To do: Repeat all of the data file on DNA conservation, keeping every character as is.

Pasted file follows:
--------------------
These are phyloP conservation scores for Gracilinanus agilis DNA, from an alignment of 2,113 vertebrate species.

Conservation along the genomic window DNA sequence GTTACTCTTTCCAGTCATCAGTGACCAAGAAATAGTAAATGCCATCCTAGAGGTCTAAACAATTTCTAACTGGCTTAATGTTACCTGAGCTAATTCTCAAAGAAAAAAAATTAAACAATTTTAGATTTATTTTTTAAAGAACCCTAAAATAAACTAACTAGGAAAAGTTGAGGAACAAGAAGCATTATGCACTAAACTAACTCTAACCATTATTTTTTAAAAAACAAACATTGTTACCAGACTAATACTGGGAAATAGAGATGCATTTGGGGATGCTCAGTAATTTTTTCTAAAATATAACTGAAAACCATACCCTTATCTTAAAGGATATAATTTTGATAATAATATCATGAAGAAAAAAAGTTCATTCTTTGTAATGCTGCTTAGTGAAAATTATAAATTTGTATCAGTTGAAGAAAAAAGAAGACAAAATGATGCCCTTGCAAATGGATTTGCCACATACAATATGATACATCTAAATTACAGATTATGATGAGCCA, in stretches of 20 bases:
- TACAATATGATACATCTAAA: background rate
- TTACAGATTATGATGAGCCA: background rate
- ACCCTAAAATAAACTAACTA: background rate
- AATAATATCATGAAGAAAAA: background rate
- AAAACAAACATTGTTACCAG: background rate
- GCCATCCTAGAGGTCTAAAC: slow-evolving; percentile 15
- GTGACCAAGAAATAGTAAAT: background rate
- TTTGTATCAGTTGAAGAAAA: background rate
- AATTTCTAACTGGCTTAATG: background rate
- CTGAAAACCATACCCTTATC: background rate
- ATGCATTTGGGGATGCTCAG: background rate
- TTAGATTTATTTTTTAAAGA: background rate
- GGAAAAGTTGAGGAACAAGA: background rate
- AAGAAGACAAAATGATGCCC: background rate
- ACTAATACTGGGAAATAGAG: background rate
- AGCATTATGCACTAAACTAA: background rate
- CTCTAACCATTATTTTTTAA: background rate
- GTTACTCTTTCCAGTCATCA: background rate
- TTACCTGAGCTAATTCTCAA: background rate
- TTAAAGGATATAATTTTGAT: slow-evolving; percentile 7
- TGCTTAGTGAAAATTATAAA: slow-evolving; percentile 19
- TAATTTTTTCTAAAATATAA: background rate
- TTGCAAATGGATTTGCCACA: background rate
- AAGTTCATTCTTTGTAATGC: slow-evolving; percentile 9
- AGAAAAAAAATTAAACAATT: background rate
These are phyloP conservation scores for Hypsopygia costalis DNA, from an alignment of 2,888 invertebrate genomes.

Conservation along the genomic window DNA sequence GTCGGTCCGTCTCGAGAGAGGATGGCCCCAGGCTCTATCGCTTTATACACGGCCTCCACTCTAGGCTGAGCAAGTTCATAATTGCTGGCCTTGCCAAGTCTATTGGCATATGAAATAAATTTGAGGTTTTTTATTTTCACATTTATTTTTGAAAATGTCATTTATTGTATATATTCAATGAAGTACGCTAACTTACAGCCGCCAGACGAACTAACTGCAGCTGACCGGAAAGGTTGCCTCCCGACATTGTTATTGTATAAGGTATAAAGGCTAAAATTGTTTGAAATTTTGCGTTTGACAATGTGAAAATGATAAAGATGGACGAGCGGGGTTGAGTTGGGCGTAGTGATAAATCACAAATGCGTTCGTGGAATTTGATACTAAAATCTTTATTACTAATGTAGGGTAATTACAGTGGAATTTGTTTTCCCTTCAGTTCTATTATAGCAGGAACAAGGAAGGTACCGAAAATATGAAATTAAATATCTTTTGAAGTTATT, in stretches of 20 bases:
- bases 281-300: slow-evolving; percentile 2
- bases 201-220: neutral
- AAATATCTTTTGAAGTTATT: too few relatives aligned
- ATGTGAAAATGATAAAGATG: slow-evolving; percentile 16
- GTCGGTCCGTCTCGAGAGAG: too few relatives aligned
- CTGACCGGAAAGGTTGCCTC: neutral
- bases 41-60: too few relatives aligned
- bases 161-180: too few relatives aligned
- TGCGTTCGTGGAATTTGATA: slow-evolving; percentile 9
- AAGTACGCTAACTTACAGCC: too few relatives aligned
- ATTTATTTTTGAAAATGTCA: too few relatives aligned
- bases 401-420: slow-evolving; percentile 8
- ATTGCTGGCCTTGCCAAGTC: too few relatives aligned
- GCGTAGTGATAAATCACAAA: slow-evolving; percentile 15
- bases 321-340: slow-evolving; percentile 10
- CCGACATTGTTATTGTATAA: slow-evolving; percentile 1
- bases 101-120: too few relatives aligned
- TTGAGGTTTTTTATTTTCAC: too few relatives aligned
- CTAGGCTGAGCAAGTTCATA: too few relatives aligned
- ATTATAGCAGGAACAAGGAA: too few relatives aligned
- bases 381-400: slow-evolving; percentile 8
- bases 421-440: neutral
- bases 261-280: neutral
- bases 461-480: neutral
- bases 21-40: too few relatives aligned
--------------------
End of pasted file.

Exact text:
These are phyloP conservation scores for Gracilinanus agilis DNA, from an alignment of 2,113 vertebrate species.

Conservation along the genomic window DNA sequence GTTACTCTTTCCAGTCATCAGTGACCAAGAAATAGTAAATGCCATCCTAGAGGTCTAAACAATTTCTAACTGGCTTAATGTTACCTGAGCTAATTCTCAAAGAAAAAAAATTAAACAATTTTAGATTTATTTTTTAAAGAACCCTAAAATAAACTAACTAGGAAAAGTTGAGGAACAAGAAGCATTATGCACTAAACTAACTCTAACCATTATTTTTTAAAAAACAAACATTGTTACCAGACTAATACTGGGAAATAGAGATGCATTTGGGGATGCTCAGTAATTTTTTCTAAAATATAACTGAAAACCATACCCTTATCTTAAAGGATATAATTTTGATAATAATATCATGAAGAAAAAAAGTTCATTCTTTGTAATGCTGCTTAGTGAAAATTATAAATTTGTATCAGTTGAAGAAAAAAGAAGACAAAATGATGCCCTTGCAAATGGATTTGCCACATACAATATGATACATCTAAATTACAGATTATGATGAGCCA, in stretches of 20 bases:
- TACAATATGATACATCTAAA: background rate
- TTACAGATTATGATGAGCCA: background rate
- ACCCTAAAATAAACTAACTA: background rate
- AATAATATCATGAAGAAAAA: background rate
- AAAACAAACATTGTTACCAG: background rate
- GCCATCCTAGAGGTCTAAAC: slow-evolving; percentile 15
- GTGACCAAGAAATAGTAAAT: background rate
- TTTGTATCAGTTGAAGAAAA: background rate
- AATTTCTAACTGGCTTAATG: background rate
- CTGAAAACCATACCCTTATC: background rate
- ATGCATTTGGGGATGCTCAG: background rate
- TTAGATTTATTTTTTAAAGA: background rate
- GGAAAAGTTGAGGAACAAGA: background rate
- AAGAAGACAAAATGATGCCC: background rate
- ACTAATACTGGGAAATAGAG: background rate
- AGCATTATGCACTAAACTAA: background rate
- CTCTAACCATTATTTTTTAA: background rate
- GTTACTCTTTCCAGTCATCA: background rate
- TTACCTGAGCTAATTCTCAA: background rate
- TTAAAGGATATAATTTTGAT: slow-evolving; percentile 7
- TGCTTAGTGAAAATTATAAA: slow-evolving; percentile 19
- TAATTTTTTCTAAAATATAA: background rate
- TTGCAAATGGATTTGCCACA: background rate
- AAGTTCATTCTTTGTAATGC: slow-evolving; percentile 9
- AGAAAAAAAATTAAACAATT: background rate
These are phyloP conservation scores for Hypsopygia costalis DNA, from an alignment of 2,888 invertebrate genomes.

Conservation along the genomic window DNA sequence GTCGGTCCGTCTCGAGAGAGGATGGCCCCAGGCTCTATCGCTTTATACACGGCCTCCACTCTAGGCTGAGCAAGTTCATAATTGCTGGCCTTGCCAAGTCTATTGGCATATGAAATAAATTTGAGGTTTTTTATTTTCACATTTATTTTTGAAAATGTCATTTATTGTATATATTCAATGAAGTACGCTAACTTACAGCCGCCAGACGAACTAACTGCAGCTGACCGGAAAGGTTGCCTCCCGACATTGTTATTGTATAAGGTATAAAGGCTAAAATTGTTTGAAATTTTGCGTTTGACAATGTGAAAATGATAAAGATGGACGAGCGGGGTTGAGTTGGGCGTAGTGATAAATCACAAATGCGTTCGTGGAATTTGATACTAAAATCTTTATTACTAATGTAGGGTAATTACAGTGGAATTTGTTTTCCCTTCAGTTCTATTATAGCAGGAACAAGGAAGGTACCGAAAATATGAAATTAAATATCTTTTGAAGTTATT, in stretches of 20 bases:
- bases 281-300: slow-evolving; percentile 2
- bases 201-220: neutral
- AAATATCTTTTGAAGTTATT: too few relatives aligned
- ATGTGAAAATGATAAAGATG: slow-evolving; percentile 16
- GTCGGTCCGTCTCGAGAGAG: too few relatives aligned
- CTGACCGGAAAGGTTGCCTC: neutral
- bases 41-60: too few relatives aligned
- bases 161-180: too few relatives aligned
- TGCGTTCGTGGAATTTGATA: slow-evolving; percentile 9
- AAGTACGCTAACTTACAGCC: too few relatives aligned
- ATTTATTTTTGAAAATGTCA: too few relatives aligned
- bases 401-420: slow-evolving; percentile 8
- ATTGCTGGCCTTGCCAAGTC: too few relatives aligned
- GCGTAGTGATAAATCACAAA: slow-evolving; percentile 15
- bases 321-340: slow-evolving; percentile 10
- CCGACATTGTTATTGTATAA: slow-evolving; percentile 1
- bases 101-120: too few relatives aligned
- TTGAGGTTTTTTATTTTCAC: too few relatives aligned
- CTAGGCTGAGCAAGTTCATA: too few relatives aligned
- ATTATAGCAGGAACAAGGAA: too few relatives aligned
- bases 381-400: slow-evolving; percentile 8
- bases 421-440: neutral
- bases 261-280: neutral
- bases 461-480: neutral
- bases 21-40: too few relatives aligned